Chinese Culture 


 Chinese Culture






Living & Values -- Food

The Chinese Philosopher Lao Tzu once said: "Governing a great nation is much like cooking a small fish." He meant that governing a country required just the right "seasonings" and adjustments for successful results. This metaphor clearly illustrates the significance that food occupies in Chinese culture!

Some Chinese Food
Chinese food can be roughly divided into the Northern and Southern styles of cooking. In general, Northern dishes are oily without being cloying and the flavors of vinegar and garlic tend to be more pronounced. Pasta also plays an important role in Northern cooking; noodles, ravioli-like dumplings, steamed stuffed buns, fried meat dumplings, and steamed bread are the favored flour-based treats. The cooking styles of Peking, Tientsin, and Shantung are probably the best known styles of Northern Chinese cuisine. An elaborate, stuffed chicken symbolizes the Chinese wish for plenitude and satisfaction. Representative of the Southern cooking styles are: Szechwan and Hunan cuisine which are famous for their liberal use of chili peppers; the Kiangsu and Chekiang styles which emphasize freshness and tenderness; and Cantonese food which tends to be somewhat sweet and full of variety. Rice and rice products such as rice noodles, rice cakes, and rice congee are the usual accompaniments to Southern style cooking.

In Chinese cooking, color, aroma, and flavor share equal importance in the preparation of each dish, thereby, satisfying the gustatory, olfactory, and visual senses. Any one entree will combine three to five colors, selected from ingredients that are light green, dark green, red, yellow, white, black, or caramel-colored. Usually, a meat and vegetable dish is prepared from one main ingredient and two to three secondary ingredients of contrasting colors. It is then cooked with the appropriate method, seasonings, and sauces to result in an aesthetically attractive dish. The primary methods of preparation include stir-frying, stewing, steaming, deep-frying, flash-frying, and pan-frying. A dish with a fragrant aroma will whet the appetite. Among many others, some ingredients that contribute to a mouth-watering aroma are scallions, fresh ginger root, garlic, chili peppers, wine, star anise, stick cinnamon, pepper, sesame oil, and dried black Chinese mushrooms. Of utmost importance in cooking any dish is preserving the fresh, natural flavor of the ingredients and removing any undesirable fish or game odors. In Western cooking, lemon is often used to remove smells of fish; in Chinese cooking, scallions and ginger serve a similar function. Soy sauce, sugar, vinegar, and other seasonings add richness to a dish without covering up the natural flavor of the ingredients. A well-prepared dish will be rich to those who like strong flavors, not over-spiced to those who like a blander taste, sweet to those who like a sweet flavor, and hot to those who like a piquancy. A dish that is all of these things to all of these people is a truly successful one.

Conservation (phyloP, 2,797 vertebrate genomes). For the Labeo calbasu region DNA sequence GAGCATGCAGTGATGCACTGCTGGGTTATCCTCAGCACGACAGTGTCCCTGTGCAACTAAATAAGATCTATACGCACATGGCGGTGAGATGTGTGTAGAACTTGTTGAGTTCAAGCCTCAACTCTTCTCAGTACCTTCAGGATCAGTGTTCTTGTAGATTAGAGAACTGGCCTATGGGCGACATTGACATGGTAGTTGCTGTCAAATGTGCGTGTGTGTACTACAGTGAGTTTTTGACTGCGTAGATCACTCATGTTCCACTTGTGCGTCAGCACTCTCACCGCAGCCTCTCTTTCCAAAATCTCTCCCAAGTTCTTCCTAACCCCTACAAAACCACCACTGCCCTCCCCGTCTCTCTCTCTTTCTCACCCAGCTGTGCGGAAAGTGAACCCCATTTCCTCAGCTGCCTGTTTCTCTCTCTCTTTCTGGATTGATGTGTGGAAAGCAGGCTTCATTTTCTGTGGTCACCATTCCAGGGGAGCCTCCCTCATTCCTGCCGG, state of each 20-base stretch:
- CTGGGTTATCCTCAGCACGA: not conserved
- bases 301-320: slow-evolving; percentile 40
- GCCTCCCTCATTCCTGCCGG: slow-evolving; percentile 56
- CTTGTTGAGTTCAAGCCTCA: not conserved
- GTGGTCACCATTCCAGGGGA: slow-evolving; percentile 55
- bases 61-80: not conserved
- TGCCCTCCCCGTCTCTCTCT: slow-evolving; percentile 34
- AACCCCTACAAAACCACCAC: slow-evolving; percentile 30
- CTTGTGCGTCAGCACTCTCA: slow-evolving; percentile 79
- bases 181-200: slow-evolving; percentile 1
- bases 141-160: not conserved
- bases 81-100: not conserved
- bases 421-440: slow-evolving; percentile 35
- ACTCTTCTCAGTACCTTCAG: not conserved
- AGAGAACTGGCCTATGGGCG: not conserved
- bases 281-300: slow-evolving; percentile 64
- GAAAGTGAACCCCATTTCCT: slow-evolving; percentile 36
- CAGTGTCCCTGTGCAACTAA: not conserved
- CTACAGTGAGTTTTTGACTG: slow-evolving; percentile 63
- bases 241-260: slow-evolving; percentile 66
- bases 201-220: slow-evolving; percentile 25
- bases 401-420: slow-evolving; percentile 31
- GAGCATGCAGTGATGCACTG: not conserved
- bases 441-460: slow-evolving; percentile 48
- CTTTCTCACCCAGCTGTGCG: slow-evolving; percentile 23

However, color, aroma, and flavor are not the only principles to be followed in Chinese cooking; nutrition is the first concern. A theory of the "harmonization of foods" can be traced back to the Shang dynasty's (16th to 11th century B.C) scholar Yi Yin. He relates the five flavors of sweet, sour, bitter, piquant, and salty to the nutritional needs of the five major organ systems of the body (the heart, liver, spleen, lungs, and kidneys), and he stresses their role in maintaining good physical health. In fact, many of the plants used in Chinese cooking such as scallions, fresh ginger root, garlic, dried lily buds, and tree fungus have properties of preventing and alleviating various illnesses. The Chinese have a traditional belief that food and medicine share the same origin and that food has a medicinal value. This view can be considered the forerunner of nutritional science in China. According to this theory, a correct proportion of meat to vegetable ingredients should be maintained. One-third of meat-based dishes should be made of vegetable ingredients, and one-third of vegetable dishes should consist of meat. In preparing soups, the quantity of water used should total seven-tenths the volume of the serving bowl. Basically, the correct ingredient proportions must be adhered to in the preparation of each dish or soup in order to ensure optimal nutritional value.

The Chinese have a number of traditional rules and customs associated with eating. For example, food must be eaten while seated. Also a set order of who may be seated first among men, women, old, and young exists. Furthermore, one must eat main courses with chopsticks and soup with a spoon.